clock menu more-arrow no yes mobile

Filed under:

Browns’ offensive snap counts, stats, and notes: Week 7

Baker Mayfield was dealing, and receivers and tight ends stepped up with big catch after big catch.

Cleveland Browns v Cincinnati Bengals Photo by Justin Casterline/Getty Images

Below, we analyze the snap counts and stats on offense for the Cleveland Browns’ Week 7 game against the Cincinnati Bengals.


Player Plays % Stats
Player Plays % Stats
Baker Mayfield 52 100% 22-of-28 (78.6%) for 297 yards, 5 TD, 1 INT. 1 rush, -1 yard.
  • You’ve heard the stats everywhere by now, but Baker Mayfield started the game 0-of-5 and 1 INT in the 1st quarter, only to go 22-of-23 for 297 yards and 5 TD over the final three quarters. That included 21 straight completions, a new franchise record, before he had to spike the ball prior to the touchdown pass to Donovan Peoples-Jones. It was truly a historic game we witnessed.
  • ESPN’s Next Gen Stats excluded the spike. Given the compounding of conversion probability on each throw, there was only a 1-in-19,062 odds of Mayfield completing 22 consecutive passes. And with how the defense played, Mayfield literally needed every one of those completions to pull off a win for Cleveland. This is also Mayfield’s first clutch fourth quarter performance in his career.
  • Per Pro Football Focus, Mayfield was the Browns’ highest-graded offensive player with a grade of 91.2. Two more Browns players — Rashard Higgins (90.8) and Harrison Bryant (90.4) — also received very high scores for the offense.

Running Back

Player Plays % Stats
Player Plays % Stats
Kareem Hunt 47 90% 18 carries, 76 yards (4.2 YPC). 3 catches, 26 yards (4 targets), 1 TD.
Andy Janovich 9 17% No stats registered.
D'Ernest Johnson 2 4% 1 carry, 3 yards (3.0 YPC).
  • Kareem Hunt dominated the running back touches, turning in another solid performance as we await the return of Nick Chubb. There were some early runs that Hunt found space and moved piles when it didn’t look like he good, but then there were other plays in which he was chopped down a bit easily. Although he dropped a screen pass in the first quarter, Hunt again proved his heavy value as a receiver in the second half.
  • D’Ernest Johnson only had one carry this week with two snaps.

Wide Receiver

Player Plays % Stats
Player Plays % Stats
Rashard Higgins 44 85% 6 catches, 110 yards (6 targets).
Jarvis Landry 40 77% 5 catches, 48 yards (6 targets). 2 rushes, 4 yards (2.0 YPC). 1-of-1 for 19 yards.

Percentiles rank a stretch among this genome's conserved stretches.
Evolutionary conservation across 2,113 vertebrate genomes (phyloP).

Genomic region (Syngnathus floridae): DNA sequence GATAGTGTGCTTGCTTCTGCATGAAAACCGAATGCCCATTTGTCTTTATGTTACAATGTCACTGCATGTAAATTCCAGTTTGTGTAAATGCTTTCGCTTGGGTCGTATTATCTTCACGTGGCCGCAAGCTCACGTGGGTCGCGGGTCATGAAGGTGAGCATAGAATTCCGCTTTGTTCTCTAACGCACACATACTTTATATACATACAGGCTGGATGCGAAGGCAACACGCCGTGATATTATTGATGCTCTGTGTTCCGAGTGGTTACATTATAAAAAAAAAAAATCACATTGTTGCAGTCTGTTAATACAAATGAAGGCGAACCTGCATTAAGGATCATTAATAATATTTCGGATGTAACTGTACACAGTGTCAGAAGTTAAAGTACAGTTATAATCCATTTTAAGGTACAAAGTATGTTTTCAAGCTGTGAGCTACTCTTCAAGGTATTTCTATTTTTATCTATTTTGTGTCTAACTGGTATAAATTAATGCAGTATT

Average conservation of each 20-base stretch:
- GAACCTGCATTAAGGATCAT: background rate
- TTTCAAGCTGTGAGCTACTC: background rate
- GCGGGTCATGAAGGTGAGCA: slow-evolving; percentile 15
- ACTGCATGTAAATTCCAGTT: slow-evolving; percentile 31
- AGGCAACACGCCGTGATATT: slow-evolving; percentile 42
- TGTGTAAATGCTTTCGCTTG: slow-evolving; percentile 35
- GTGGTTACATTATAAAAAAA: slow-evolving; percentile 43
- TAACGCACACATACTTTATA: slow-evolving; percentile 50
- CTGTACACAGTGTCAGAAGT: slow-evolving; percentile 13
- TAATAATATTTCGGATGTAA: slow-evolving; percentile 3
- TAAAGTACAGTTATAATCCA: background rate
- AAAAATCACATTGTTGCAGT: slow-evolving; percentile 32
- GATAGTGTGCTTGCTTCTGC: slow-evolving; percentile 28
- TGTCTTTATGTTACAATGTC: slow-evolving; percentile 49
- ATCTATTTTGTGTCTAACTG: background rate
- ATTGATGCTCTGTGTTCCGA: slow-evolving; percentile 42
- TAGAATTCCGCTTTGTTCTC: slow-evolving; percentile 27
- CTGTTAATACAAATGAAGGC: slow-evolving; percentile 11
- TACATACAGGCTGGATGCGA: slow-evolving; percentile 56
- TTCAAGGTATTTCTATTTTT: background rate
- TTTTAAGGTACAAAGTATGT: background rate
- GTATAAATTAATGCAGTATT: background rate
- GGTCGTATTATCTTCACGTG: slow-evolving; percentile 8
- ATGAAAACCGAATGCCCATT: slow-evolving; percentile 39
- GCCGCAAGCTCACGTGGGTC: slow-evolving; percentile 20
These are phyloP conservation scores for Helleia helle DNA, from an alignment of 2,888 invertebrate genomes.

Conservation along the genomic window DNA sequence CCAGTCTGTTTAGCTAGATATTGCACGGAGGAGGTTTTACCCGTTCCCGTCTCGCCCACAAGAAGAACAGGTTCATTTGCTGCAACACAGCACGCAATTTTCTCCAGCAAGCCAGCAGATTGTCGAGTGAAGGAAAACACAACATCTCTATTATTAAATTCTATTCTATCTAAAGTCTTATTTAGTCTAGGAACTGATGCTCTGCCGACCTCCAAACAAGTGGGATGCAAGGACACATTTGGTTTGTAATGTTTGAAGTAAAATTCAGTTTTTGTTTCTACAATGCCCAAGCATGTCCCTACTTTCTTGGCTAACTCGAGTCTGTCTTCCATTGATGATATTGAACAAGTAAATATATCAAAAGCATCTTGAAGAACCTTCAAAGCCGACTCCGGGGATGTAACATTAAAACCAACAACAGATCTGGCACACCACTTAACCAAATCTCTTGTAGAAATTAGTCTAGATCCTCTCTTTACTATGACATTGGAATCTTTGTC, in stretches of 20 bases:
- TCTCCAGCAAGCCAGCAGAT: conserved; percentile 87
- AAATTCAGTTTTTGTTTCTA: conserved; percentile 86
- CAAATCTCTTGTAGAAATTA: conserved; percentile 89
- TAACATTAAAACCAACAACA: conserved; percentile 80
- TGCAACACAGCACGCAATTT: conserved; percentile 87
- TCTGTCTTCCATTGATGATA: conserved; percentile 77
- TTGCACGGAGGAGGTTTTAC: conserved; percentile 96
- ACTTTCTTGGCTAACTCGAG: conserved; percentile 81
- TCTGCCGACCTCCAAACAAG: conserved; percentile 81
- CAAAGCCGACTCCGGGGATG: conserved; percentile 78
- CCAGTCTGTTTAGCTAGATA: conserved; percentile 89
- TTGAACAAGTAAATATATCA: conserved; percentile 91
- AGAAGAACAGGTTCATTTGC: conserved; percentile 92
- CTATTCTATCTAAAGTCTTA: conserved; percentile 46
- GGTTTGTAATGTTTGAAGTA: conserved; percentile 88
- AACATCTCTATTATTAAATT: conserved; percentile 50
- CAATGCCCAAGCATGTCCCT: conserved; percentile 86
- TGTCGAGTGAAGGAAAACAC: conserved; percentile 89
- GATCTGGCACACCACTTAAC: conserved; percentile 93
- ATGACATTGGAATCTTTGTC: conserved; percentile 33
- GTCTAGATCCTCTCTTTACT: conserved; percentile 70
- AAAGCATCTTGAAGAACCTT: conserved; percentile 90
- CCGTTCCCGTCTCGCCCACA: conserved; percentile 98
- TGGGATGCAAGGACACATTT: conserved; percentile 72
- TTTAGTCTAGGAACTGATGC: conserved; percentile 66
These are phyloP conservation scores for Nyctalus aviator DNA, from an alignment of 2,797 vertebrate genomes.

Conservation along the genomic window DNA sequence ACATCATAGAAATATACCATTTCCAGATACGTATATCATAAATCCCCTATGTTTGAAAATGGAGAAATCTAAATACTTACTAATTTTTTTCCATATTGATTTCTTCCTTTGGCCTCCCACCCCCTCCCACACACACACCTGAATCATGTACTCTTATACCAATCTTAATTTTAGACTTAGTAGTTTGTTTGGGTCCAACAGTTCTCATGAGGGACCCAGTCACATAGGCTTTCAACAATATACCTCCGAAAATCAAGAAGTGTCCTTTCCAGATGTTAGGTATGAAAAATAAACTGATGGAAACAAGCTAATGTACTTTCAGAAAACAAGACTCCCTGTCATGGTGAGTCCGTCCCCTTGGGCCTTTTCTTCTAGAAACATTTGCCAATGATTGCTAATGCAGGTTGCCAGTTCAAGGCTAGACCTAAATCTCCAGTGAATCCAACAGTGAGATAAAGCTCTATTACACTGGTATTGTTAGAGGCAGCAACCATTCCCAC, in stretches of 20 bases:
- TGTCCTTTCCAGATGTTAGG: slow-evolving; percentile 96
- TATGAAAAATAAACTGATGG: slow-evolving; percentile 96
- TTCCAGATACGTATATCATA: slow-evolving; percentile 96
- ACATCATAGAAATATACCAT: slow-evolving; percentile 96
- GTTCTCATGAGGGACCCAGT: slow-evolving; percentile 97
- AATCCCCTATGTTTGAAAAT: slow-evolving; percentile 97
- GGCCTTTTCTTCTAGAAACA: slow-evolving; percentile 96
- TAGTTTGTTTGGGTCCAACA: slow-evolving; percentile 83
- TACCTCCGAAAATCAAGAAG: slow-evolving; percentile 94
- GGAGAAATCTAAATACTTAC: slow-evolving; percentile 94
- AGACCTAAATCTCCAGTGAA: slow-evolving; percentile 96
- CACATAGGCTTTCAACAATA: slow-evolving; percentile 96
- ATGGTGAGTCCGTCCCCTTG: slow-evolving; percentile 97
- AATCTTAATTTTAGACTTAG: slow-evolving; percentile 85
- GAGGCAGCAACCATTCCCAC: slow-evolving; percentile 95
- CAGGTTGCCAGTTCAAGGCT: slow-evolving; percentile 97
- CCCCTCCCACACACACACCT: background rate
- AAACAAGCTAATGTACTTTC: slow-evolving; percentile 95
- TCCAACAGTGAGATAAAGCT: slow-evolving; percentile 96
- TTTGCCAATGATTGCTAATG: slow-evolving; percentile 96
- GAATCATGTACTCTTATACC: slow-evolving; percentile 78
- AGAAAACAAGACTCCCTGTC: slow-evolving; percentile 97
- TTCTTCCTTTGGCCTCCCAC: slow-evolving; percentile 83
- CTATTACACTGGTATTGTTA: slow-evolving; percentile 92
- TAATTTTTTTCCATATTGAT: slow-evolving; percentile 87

Donovan Peoples-Jones 36 69% 3 catches, 56 yards (3 targets), 1 TD.
Odell Beckham 2 4% 0 catches (1 target).
  • The news wasn’t good for Odell Beckham and his knee injury. Earlier this year, some fans wondered why the team was keeping Rashard Higgins at this point if he was being inactivated on gameday. I said that the reason was simple — the Browns preferred KhaDarel Hodge as the blocking slot receiver, but if Beckham or Jarvis Landry were injured, then Higgins is the insurance policy to fill in there.
  • Higgins came up huge, and the chemistry between he and Mayfield is just so damn evident. I know Higgins has had a couple of touchdown catches over the past two years, but this was the first time since 2018 that he truly had a chance to show the skills we know he’s capable of, and I couldn’t be happier for him. It’s great that he was able to make that impression for Kevin Stefanski and company too, because that trust will go a long way.
  • Besides Higgins, how about Donovan Peoples-Jones coming through with an unbelievable touchdown catch to win the game? It was his third catch of the game, but also just the third catch of his NFL career. These outside throws are what Peoples-Jones did well with in college too. I asked one of our readers to compare the play to the Quincy Morgan catch against the Jaguars in 2002, and I’m drawing that parallel because that was the last year that the Browns made the postseason:
  • We can’t forget about Jarvis Landry. Playing through cracked ribs, he caught Mayfield’s first completion in the second quarter and played the Swiss Army knife role. He ran for a first down on an end around, and also threw a pass on a trick play, completing it to Peoples-Jones despite a defender bearing down on him with a big hit (by the way, Mayfield gave a chip block on that play too). And also, there is this:

Tight End

Player Plays % Stats
Player Plays % Stats
Harrison Bryant 40 77% 4 catches, 56 yards (5 targets), 2 TD.
David Njoku 31 60% 2 catches, 20 yards (3 targets), 1 TD.
Stephon Carlson 9 17% No stats registered.
  • With Austin Hooper out of the lineup, Harrison Bryant and David Njoku also stepped up with some big-time catches. Bryant had a stretch in the third quarter where I started to think, “Whoa...this guy might have the ‘IT’ factor.” And then Njoku came up with perhaps the most athletic catch of his career in the end zone. I’m still not a fan of his blocking, but it is what it is.

Offensive Line

Player Plays % Stats
Player Plays % Stats
Jedrick Wills Jr. 52 100%
Joel Bitonio 52 100%
JC Tretter 52 100%
Chris Hubbard 52 100%
Jack Conklin 52 100%
  • In two games against the Bengals this year, the Browns’ offensive line did not allow a single sack. They did allow five quarterback hits this week, four of which were at the hands of defensive end Carl Lawson.
  • PFF liked the job that Jedrick Wills did in pass protection against the Bengals, but they feel like his run blocking has been slipping a little bit.
  • JC Tretter was writhing in pain on the same play that Beckham was injured on, but he didn’t end up missing any snaps.